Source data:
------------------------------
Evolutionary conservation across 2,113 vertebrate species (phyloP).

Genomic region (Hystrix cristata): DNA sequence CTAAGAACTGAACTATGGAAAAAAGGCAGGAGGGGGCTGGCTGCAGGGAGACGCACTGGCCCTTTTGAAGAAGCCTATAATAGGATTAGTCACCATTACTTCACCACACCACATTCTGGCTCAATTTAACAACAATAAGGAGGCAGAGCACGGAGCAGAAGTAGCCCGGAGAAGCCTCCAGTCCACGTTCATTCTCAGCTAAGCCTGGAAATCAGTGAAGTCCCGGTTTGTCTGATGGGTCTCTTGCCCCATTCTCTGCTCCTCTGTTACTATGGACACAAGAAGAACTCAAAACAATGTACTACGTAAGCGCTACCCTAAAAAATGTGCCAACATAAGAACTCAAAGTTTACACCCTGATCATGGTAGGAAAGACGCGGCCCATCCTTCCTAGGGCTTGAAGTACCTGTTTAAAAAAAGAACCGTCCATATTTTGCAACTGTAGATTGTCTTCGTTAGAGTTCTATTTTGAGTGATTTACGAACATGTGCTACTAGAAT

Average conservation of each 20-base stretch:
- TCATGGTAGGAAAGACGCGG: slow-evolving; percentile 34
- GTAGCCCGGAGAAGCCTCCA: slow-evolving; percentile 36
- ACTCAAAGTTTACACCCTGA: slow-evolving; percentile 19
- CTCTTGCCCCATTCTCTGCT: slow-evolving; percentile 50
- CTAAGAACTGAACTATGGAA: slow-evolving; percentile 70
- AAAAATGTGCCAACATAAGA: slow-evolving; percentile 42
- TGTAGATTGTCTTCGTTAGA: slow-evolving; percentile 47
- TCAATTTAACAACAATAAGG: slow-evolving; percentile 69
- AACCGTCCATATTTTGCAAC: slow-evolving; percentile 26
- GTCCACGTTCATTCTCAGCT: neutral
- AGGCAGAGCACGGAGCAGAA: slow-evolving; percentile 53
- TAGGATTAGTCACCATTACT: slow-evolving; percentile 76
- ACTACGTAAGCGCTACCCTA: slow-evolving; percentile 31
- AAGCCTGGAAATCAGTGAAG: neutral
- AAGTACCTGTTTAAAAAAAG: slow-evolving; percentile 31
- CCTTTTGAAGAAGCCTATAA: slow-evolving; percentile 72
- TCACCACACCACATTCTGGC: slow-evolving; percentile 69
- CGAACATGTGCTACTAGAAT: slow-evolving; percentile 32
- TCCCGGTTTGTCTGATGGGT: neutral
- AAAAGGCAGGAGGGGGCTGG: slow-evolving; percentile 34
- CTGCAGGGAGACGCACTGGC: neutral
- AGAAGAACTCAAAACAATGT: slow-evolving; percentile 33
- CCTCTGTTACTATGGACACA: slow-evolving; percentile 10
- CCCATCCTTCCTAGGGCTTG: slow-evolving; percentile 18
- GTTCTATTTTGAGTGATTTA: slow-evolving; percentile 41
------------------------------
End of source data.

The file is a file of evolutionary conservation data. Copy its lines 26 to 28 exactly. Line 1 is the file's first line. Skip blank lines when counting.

- CCTCTGTTACTATGGACACA: slow-evolving; percentile 10
- CCCATCCTTCCTAGGGCTTG: slow-evolving; percentile 18
- GTTCTATTTTGAGTGATTTA: slow-evolving; percentile 41